Butler v. Evans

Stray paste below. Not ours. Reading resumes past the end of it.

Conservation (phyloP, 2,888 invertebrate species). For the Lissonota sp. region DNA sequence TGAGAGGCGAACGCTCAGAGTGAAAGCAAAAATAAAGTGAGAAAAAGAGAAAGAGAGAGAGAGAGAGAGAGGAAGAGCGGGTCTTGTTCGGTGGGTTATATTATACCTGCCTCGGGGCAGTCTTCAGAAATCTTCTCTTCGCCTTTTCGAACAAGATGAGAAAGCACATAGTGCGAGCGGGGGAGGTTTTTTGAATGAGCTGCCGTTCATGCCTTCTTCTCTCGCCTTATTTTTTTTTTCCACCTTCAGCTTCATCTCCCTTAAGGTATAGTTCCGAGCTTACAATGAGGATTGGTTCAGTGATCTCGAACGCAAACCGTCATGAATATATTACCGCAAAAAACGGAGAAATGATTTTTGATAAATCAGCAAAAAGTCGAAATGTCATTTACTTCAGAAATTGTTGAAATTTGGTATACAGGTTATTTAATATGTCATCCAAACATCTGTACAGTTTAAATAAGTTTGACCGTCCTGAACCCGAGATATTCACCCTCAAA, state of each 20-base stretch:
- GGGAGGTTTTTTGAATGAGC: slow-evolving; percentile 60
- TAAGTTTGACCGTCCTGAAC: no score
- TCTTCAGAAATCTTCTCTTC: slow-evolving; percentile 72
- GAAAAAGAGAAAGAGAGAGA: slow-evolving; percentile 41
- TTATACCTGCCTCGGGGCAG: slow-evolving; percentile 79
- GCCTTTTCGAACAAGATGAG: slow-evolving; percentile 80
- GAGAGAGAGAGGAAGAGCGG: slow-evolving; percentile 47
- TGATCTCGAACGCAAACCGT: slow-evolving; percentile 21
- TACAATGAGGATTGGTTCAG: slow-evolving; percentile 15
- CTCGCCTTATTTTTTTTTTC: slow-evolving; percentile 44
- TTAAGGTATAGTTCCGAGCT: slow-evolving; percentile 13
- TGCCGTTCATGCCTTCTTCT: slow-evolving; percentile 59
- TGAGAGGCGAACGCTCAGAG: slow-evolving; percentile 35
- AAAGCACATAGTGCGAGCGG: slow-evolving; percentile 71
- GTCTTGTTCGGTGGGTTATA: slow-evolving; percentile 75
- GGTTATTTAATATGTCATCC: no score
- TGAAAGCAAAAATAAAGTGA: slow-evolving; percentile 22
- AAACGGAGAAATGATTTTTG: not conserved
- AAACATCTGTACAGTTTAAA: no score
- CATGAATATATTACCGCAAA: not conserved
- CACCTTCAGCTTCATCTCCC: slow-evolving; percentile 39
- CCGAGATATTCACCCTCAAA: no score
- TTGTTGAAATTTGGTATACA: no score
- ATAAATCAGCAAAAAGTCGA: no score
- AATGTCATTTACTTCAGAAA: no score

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IN THE SUPREME COURT OF THE STATE OF DELAWARE JACK BUTLER, JR.,1 Petitioner Below, Appellant, v. JESSICA LYNN EVANS, Respondent Below , Appellee. § § § § § § § § § § § No. 446, 2015 Court Below—Family Court of the State of Delaware File No. CN14-04998 Pet. Nos. 15-08106; 15-08907 Submitted: January 8, 2016 Decided: April 6, 2016 Before STRINE, Chief Justice; HOLLAND and SEITZ, Justices. ORDER This 6th day of April 2016, upon consideration of the parties’ briefs and the Family Court record, it appears to the Court that: (1) Parents Jack Butler, Jr. and Jessica Lynn Evans filed a series of motions in the Family Court regarding custody and visitation rights concerning their child. The appellant, Butler, has appealed the Family Court’s order dated July 20, 2015, denying his motion to reopen and reargue the court’s order of June 23, 2015, which accepted a Commissioner’s order dated April 13, 2015, finding 1 By Order dated August 19, 2015, the Court sua sponte assigned pseudonyms to the parties. Supr. Ct. R. 7(d). Butler in contempt of an order for protection from abuse (“PFA”). We find no merit to the appeal. Accordingly, we affirm. (2) The record reflects that Butler and the appellee, Evans, filed cross- petitions for PFA orders in January 2015. Following a hearing on January 30, 2015, the PFA petitions were resolved by a Consent Order without a finding of abuse. The Consent Order granted Evans visitation with the child every weekend at a relative’s home in Maryland. (3) On March 23, 2015, Evans filed a motion for contempt of the Consent Order, alleging that Butler was denying her visitation. A hearing was scheduled for April 13, 2015. On April 1, 2015, Butler filed a cross-motion for contempt, contending that visitation with Evans was not occurring under the terms of the Consent Order, which provided that it was supposed to be at Evans’s sister’s home. The Consent Order’s terms, however, do not provide a specific address or specify at which of Evans’s three sisters’ homes visitation with Evans was to occur. Butler also moved for a continuance of the April 13 hearing, which the Family Court denied. (4) At the April 13 hearing on the motions for contempt, Butler argued that the Consent Order did not accurately reflect the intent of the parties. At the conclusion of the hearing, the Commissioner granted Evans’s motion for contempt and denied Butler’s motion for contempt. 2 The Commissioner explained that Butler’s private investigator, who Butler alleged could attest to Evans’s alleged abuse of their daughter, was not in court to testify. In a written order issued the same day, the Commissioner ruled: For the reasons stated on the record, the court finds Mr. [Butler] in contempt of the current PFA [Consent Order] in effect as he has not allowed the child to have visitation with Ms. [Evans] since 2/8/15. Again, for the reasons stated on the record, Mr. [Butler’s] motion is denied on the merits. (5) Butler filed a request for review of the Commissioner’s April 13 order. After ordering and reviewing a transcript of the January 30 PFA hearing, the Family Court issued an order on June 23, 2015, accepting the Commissioner’s April 13 order and entering that order as the final order of the court. The Family Court’s June 23 order provided that “the terms discussed were exactly what the Commissioner wrote in the January 30, 2015 [Consent] Order.” (6) On June 29, 2015, Butler filed a “motion to reopen and reargue” the June 23 order. The Family Court denied the motion on July 20, 2015. This appeal followed. (7) On appeal, Butler argues that the Family Court erred when it denied his motion to reopen and reargue the June 23 order, which entered the April 13 order as the court’s final order. On appeal from an order denying a motion seeking 3 to reopen and reargue a Family Court judgment, we uphold factual findings unless clearly erroneous and review errors of law de novo.2 (8) Having carefully considered the parties’ positions on appeal and the Family Court record, we affirm the July 20 order denying Butler’s motion to reopen and reargue. Butler has not demonstrated, and the record does not reflect, a basis to reopen or reargue the June 23 order. The record reflects that the Family Court conducted a proper review of the April 13 order and did not err when accepting that order as the final order of the court. The Family Court had a sufficient basis in the record to conclude that the Consent Order accurately reflected the parties’ agreement and that Butler had violated the order by denying required visitations. NOW, THEREFORE, IT IS ORDERED that the judgment of the Family Court is AFFIRMED. BY THE COURT: /s/ Leo E. Strine, Jr. Chief Justice 2 Snyder v. Snyder, 2010 WL 3463390 (Del. Sept. 3, 2010) (citing Wife (J.F.V.) v. Husband (O.W.V., Jr.), 402 A.2d 1202, 1204 (Del. 1979)). 4